Plastic films and bags are a recycling challenge, but it is worth pointing out that with proper processes these materials don't have to be single-use. The plastic molecule that makes up the plastic bag or film is highly engineered and hence of value. We shouldn't look at the plastic bag or packaging film simply from the product point-of-view, but from a material point-of-view.
The product might be single-use, the material doesn't have to be. No one associates an Aluminum beer can with single-use, no one is refilling the can either. It is undeniable easier for the consumer to recycle a beer can compared to any plastic bag or film, but the principal technologies exist to recycle a significant portion of film that is today considered waste. While we have to minimize use, it is not realistic to eliminate all single-use plastics. In many cases plastic is the best choice of material when the entire Life Cycle is considered and especially Green House Gas Emissions. What's missing is that we don't attach a value to the material and recover it for next life use.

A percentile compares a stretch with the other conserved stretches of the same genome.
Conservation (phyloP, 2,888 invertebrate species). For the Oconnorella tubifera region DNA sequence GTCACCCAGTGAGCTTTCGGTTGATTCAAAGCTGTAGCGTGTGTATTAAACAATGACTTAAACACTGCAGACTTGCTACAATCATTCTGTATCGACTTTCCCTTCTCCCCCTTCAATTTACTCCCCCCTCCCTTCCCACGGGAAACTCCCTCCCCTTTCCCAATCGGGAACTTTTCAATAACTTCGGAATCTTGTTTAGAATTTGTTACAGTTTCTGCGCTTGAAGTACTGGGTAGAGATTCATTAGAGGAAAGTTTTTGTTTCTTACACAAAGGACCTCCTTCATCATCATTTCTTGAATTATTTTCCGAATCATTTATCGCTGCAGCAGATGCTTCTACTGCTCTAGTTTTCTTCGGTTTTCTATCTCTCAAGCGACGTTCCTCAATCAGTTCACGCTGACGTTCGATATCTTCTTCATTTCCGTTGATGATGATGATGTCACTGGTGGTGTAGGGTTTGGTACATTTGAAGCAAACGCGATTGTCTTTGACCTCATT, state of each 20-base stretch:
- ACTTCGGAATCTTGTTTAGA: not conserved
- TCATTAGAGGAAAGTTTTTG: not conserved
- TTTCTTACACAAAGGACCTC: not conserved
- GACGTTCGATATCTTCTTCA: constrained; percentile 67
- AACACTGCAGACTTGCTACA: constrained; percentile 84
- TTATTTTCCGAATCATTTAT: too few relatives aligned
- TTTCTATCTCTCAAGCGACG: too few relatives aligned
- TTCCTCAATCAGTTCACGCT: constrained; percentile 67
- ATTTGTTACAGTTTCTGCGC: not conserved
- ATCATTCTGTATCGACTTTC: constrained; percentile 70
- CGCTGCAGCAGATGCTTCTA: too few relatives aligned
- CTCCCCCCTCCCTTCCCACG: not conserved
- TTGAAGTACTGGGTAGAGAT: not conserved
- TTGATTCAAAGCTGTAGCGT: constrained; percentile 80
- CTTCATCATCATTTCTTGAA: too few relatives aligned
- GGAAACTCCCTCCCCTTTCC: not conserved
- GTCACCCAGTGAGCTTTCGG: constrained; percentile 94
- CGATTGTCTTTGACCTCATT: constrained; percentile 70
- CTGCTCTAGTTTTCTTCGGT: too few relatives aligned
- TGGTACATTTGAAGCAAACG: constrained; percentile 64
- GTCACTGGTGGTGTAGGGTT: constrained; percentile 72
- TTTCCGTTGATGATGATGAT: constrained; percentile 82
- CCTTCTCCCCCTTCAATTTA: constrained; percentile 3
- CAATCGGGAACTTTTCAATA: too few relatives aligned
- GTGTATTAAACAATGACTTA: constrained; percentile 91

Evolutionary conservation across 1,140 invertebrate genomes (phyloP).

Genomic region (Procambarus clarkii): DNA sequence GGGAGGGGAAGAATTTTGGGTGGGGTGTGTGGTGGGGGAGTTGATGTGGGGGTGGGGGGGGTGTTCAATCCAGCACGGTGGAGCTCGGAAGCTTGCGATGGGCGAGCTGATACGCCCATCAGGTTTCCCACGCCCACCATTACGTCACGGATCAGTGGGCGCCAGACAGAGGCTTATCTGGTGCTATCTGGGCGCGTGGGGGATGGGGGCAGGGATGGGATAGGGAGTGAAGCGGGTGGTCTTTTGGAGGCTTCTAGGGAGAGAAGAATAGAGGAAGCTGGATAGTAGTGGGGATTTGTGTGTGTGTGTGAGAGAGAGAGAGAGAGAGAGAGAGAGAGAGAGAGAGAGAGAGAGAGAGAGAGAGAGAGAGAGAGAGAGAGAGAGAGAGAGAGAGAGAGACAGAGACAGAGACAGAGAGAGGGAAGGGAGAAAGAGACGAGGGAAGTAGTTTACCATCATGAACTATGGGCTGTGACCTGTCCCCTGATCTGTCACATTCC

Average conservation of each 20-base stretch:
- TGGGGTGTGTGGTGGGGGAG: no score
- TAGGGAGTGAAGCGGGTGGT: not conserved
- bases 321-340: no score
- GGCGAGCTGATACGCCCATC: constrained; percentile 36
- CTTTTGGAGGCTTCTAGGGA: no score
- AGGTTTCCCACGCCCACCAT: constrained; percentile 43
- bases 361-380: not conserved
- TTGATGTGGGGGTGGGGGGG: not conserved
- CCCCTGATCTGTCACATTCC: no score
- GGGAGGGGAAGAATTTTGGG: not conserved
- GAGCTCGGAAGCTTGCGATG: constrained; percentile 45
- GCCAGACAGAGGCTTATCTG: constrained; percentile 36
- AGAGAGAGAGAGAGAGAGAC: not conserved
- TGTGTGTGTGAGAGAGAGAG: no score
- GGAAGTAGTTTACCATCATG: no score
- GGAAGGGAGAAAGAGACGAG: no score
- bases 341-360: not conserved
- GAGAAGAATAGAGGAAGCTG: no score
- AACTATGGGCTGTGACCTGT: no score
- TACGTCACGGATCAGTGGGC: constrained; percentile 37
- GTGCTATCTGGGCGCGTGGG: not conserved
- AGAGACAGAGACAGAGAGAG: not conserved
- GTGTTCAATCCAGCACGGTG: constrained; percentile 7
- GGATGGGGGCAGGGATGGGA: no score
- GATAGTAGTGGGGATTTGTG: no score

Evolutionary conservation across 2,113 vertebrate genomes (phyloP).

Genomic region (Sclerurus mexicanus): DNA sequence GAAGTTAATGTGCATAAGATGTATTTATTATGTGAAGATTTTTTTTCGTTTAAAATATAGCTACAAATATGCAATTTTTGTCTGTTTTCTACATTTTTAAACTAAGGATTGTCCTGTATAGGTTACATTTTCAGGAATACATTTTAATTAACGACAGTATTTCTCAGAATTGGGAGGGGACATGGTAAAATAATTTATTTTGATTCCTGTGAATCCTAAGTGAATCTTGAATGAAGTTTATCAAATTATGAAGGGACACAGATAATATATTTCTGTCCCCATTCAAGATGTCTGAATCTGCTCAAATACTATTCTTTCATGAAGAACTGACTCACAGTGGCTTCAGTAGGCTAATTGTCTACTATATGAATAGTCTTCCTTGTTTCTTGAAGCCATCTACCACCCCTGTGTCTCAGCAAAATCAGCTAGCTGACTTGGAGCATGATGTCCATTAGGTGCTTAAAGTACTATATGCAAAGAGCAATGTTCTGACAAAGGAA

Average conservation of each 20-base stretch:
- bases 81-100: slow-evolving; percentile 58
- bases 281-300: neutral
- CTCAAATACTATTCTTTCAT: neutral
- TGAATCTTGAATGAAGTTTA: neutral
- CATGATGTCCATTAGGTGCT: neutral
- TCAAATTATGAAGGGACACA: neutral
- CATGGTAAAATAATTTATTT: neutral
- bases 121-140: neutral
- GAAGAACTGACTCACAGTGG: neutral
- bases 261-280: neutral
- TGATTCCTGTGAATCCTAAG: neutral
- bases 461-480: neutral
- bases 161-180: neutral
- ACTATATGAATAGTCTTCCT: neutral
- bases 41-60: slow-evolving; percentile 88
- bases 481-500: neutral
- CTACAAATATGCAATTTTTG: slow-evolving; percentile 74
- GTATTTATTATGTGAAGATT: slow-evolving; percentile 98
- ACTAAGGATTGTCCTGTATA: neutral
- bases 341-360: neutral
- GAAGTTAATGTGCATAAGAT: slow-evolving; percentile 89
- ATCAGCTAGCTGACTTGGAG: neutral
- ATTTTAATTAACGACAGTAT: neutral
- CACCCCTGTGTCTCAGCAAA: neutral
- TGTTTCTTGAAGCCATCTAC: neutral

Some of the options for recovery and giving that plastic bag molecule another life can be found in this report:
EREMA’s contribution is the technology that turns what is often currently considered waste (unfortunately) into useful materials again.
On an industrial scale, this is what plastics film and bag recycling looks like: